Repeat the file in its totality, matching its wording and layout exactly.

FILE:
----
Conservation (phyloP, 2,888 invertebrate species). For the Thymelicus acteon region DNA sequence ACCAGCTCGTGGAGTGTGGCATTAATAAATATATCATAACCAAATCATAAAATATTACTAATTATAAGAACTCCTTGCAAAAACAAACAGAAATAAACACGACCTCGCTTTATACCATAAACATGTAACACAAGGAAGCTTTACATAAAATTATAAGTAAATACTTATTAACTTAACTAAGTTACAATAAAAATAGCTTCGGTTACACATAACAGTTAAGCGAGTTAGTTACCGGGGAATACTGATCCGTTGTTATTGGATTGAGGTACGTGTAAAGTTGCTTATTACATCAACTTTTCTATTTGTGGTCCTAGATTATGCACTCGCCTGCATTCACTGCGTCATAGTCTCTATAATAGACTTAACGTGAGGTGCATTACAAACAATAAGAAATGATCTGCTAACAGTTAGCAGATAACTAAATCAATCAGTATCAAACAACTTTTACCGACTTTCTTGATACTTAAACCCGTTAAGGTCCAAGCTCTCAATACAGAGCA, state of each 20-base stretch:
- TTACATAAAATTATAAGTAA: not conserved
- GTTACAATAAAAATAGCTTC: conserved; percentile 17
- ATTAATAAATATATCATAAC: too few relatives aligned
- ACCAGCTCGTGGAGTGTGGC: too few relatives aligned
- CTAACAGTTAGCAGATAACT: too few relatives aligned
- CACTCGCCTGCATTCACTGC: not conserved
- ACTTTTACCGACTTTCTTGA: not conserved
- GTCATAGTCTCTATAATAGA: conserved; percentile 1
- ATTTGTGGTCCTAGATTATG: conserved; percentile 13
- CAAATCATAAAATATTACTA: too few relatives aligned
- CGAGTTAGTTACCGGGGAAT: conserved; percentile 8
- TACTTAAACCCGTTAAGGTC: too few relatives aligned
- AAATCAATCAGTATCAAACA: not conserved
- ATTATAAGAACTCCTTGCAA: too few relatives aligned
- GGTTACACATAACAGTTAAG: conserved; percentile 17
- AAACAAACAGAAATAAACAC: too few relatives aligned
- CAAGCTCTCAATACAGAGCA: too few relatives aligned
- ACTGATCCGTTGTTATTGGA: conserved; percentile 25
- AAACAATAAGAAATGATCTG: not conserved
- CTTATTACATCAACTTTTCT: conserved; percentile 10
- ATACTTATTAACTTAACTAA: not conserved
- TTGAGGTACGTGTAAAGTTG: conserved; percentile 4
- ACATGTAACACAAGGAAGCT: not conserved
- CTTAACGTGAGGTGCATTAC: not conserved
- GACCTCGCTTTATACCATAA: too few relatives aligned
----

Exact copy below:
Conservation (phyloP, 2,888 invertebrate species). For the Thymelicus acteon region DNA sequence ACCAGCTCGTGGAGTGTGGCATTAATAAATATATCATAACCAAATCATAAAATATTACTAATTATAAGAACTCCTTGCAAAAACAAACAGAAATAAACACGACCTCGCTTTATACCATAAACATGTAACACAAGGAAGCTTTACATAAAATTATAAGTAAATACTTATTAACTTAACTAAGTTACAATAAAAATAGCTTCGGTTACACATAACAGTTAAGCGAGTTAGTTACCGGGGAATACTGATCCGTTGTTATTGGATTGAGGTACGTGTAAAGTTGCTTATTACATCAACTTTTCTATTTGTGGTCCTAGATTATGCACTCGCCTGCATTCACTGCGTCATAGTCTCTATAATAGACTTAACGTGAGGTGCATTACAAACAATAAGAAATGATCTGCTAACAGTTAGCAGATAACTAAATCAATCAGTATCAAACAACTTTTACCGACTTTCTTGATACTTAAACCCGTTAAGGTCCAAGCTCTCAATACAGAGCA, state of each 20-base stretch:
- TTACATAAAATTATAAGTAA: not conserved
- GTTACAATAAAAATAGCTTC: conserved; percentile 17
- ATTAATAAATATATCATAAC: too few relatives aligned
- ACCAGCTCGTGGAGTGTGGC: too few relatives aligned
- CTAACAGTTAGCAGATAACT: too few relatives aligned
- CACTCGCCTGCATTCACTGC: not conserved
- ACTTTTACCGACTTTCTTGA: not conserved
- GTCATAGTCTCTATAATAGA: conserved; percentile 1
- ATTTGTGGTCCTAGATTATG: conserved; percentile 13
- CAAATCATAAAATATTACTA: too few relatives aligned
- CGAGTTAGTTACCGGGGAAT: conserved; percentile 8
- TACTTAAACCCGTTAAGGTC: too few relatives aligned
- AAATCAATCAGTATCAAACA: not conserved
- ATTATAAGAACTCCTTGCAA: too few relatives aligned
- GGTTACACATAACAGTTAAG: conserved; percentile 17
- AAACAAACAGAAATAAACAC: too few relatives aligned
- CAAGCTCTCAATACAGAGCA: too few relatives aligned
- ACTGATCCGTTGTTATTGGA: conserved; percentile 25
- AAACAATAAGAAATGATCTG: not conserved
- CTTATTACATCAACTTTTCT: conserved; percentile 10
- ATACTTATTAACTTAACTAA: not conserved
- TTGAGGTACGTGTAAAGTTG: conserved; percentile 4
- ACATGTAACACAAGGAAGCT: not conserved
- CTTAACGTGAGGTGCATTAC: not conserved
- GACCTCGCTTTATACCATAA: too few relatives aligned